The issue of minimum pricing for alcohol is once again dominating the Scottish media. Yesterday, the SNP administration announced that they would be seeking the widely expected tariff of 50p per unit. Back in November, when the bill was re-introduced, we put down our thoughts on minimum pricing, and how the various groups expressing an interest (either for or against) would respond. There is still a long way to go before minimum pricing becomes the law in Scotland – despite what the SNP state publicly. Here are four major turning points, as we see it.
1. The big night out
There can’t be a person in Britain who hasn’t seen the TV news clips of young people staggering around in the ‘no-go areas’ of our night-time city streets. It’s not as if the boozers are depriving the well-behaved masses of their gentle evening passeggiata – but something needs to be done. Minimum pricing won’t affect pre-loading – put up the price of cheap voddy, and the kids will just spend less once they get into town. Many publicans are responsible, but cracking down on those who serve people already inebriated would be a huge step forward instead.
2. Don’t make the spirits angry
The Scottish Government has a target of doubling Scotland’s exports by 2017 – and as whisky constitutes 20% of the current figure (worth £1.8bn) – our distilleries clearly carry some weight. Many of their trade bodies are not happy with minimum pricing – the Scotch Whisky Association has consistently argued that minimum pricing is illegal under EU Trade Law. Can the government placate this key sector of Scottish Industry? Look for legal challenges to be mounted if minimum pricing becomes law.
3. Most drinkers won’t even notice
The vast majority of alcohol sold in British pubs is already dispensed at higher than 50p a unit. In theory, pubs should have nothing to fear from this. Small traders and off-licences will notice the difference however, as they will have to sell mega-strength ciders at a higher price. One notable exception to all of this is the most infamous Scottish elixir – Buckfast – which already retails at over 50p a unit, so won’t be affected. Most drinkers will carry on buying their booze, irrespective of a price increase – so is 50p too low?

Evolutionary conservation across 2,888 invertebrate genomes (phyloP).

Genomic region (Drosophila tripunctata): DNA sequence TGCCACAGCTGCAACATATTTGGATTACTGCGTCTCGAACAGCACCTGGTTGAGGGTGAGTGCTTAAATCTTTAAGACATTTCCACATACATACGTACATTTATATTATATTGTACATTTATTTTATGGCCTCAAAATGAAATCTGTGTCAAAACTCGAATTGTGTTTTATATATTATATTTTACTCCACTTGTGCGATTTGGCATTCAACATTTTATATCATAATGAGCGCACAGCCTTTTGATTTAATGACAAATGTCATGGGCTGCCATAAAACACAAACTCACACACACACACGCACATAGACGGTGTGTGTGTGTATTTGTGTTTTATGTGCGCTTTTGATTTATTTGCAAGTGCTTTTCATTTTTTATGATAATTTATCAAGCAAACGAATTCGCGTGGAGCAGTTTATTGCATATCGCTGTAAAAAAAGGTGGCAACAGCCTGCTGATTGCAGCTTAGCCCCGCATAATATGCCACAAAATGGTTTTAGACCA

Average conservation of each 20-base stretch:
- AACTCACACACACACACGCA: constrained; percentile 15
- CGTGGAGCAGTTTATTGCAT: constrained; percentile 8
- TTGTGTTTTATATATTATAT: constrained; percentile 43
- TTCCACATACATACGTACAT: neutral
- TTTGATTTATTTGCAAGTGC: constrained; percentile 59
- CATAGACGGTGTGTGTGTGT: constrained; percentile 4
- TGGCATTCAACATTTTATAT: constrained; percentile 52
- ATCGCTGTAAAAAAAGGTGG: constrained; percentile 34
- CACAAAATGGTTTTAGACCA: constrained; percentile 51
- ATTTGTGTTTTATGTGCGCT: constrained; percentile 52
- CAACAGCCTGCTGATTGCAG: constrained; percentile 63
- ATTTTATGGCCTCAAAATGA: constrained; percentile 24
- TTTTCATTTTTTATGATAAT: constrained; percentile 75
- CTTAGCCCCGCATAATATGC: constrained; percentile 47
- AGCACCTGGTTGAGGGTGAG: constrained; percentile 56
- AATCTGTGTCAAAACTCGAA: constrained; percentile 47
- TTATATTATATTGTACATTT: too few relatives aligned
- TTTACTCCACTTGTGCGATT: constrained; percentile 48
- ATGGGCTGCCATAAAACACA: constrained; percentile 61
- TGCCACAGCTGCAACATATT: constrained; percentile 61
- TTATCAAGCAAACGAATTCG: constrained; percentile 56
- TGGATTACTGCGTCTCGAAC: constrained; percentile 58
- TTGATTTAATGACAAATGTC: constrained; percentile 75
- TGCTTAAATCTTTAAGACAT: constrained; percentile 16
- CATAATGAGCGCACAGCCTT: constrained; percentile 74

4. Follow the money
Lester Freamon knew what the most crucial factor was. Minimum pricing is not a tax (unlike the high strength beer duty increase), so the money will not go to the Government to spend on the NHS – assuming that’s where it would have been invested. As a point of sale tariff, it will be a windfall for the one group who, to this point, have been rather quiet on the issue – the major supermarkets. People will continue to buy alcohol on their weekly shop. Prices of most other goods are increasing anyway, cushioning the ‘whoa, why is that expensive now?’ factor. Labour has warned of a £140m bonanza for the supermarkets.
There are so many implications still to be considered – minimum pricing is far from a done deal. Scotland is the first country in the world with freely available alcohol to attempt this measure. Broadly, we’re in favour of the measure here on the BeerCast – but then, we earn a decent wage, drink in great pubs and already pay well over 50p per unit for all the alcohol we consume. And our days of stumbling in the puke-filled gutters are over (at least for this week).
Historically, has prohibition ever worked? Even lesser schemes such as this – pricing people out of their drug, rather than cutting the supply off completely – are fraught with problems. For minimum pricing to work in Scotland, firstly it will need to be completely legal – which even the SNP aren’t completely sure of (Nicola Sturgeon said before Christmas that they ‘believed’ it complied with EU law). Of course, they have presumably strengthened their legal position now the actual 50p price has been revealed.
Secondly, it needs to be studied. Last night, BBC Scotland dispatched a reporter to Leith to ask the public if they thought it would work. Clearly not a scientific study, anecdotally at least Leithers seemed to be of the opinion that it wouldn’t – people would still drink if they wanted to. Are the Governement listening? Have they tried to understand why the general public in areas like Leith (rather than Morningside) don’t believe it will work? Alcohol statistics are clearly vital to assessing how minimum pricing fares once it is introduced.
The SNP wants their ‘smoking ban moment’ – fair enough, Scotland’s drinking is an issue and something needs to be done. But it’s not just enough to simply rely on making booze harder to get hold of. Other measures also need to be given as much publicity – alcohol misuse drop-in centres, effective community policing, and a crackdown on unscrupulous publicans, club owners and retailers. Merely putting up the price of a drug isn’t enough. For it to work – and we’re hopeful it will – the wider issues also need to be addressed.